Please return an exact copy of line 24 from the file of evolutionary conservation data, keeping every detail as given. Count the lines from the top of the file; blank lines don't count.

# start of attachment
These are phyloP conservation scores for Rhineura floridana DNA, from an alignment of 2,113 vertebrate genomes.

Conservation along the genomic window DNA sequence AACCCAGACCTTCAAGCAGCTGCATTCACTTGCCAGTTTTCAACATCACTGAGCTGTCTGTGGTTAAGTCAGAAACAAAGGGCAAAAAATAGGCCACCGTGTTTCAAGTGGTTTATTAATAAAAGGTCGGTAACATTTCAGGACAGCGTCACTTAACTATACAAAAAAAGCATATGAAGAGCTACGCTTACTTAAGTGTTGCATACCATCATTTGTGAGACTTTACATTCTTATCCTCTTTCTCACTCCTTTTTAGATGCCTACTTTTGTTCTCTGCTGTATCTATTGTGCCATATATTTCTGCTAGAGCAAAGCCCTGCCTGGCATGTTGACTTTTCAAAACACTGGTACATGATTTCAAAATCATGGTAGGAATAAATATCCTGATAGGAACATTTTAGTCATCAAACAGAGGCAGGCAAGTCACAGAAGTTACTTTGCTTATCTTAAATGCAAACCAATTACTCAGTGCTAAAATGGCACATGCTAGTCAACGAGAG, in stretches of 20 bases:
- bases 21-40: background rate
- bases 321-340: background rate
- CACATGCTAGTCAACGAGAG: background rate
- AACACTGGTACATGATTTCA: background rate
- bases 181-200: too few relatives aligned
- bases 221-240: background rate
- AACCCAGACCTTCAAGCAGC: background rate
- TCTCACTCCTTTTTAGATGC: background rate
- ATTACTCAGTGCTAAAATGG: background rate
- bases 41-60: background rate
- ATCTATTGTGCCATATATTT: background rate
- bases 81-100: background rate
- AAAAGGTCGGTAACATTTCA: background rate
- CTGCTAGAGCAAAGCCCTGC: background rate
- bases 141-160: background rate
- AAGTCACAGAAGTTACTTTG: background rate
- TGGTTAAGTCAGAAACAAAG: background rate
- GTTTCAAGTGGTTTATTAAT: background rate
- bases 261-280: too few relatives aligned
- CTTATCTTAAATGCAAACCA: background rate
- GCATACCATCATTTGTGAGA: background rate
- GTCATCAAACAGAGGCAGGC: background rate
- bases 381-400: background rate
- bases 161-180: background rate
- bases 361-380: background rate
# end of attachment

- GTCATCAAACAGAGGCAGGC: background rate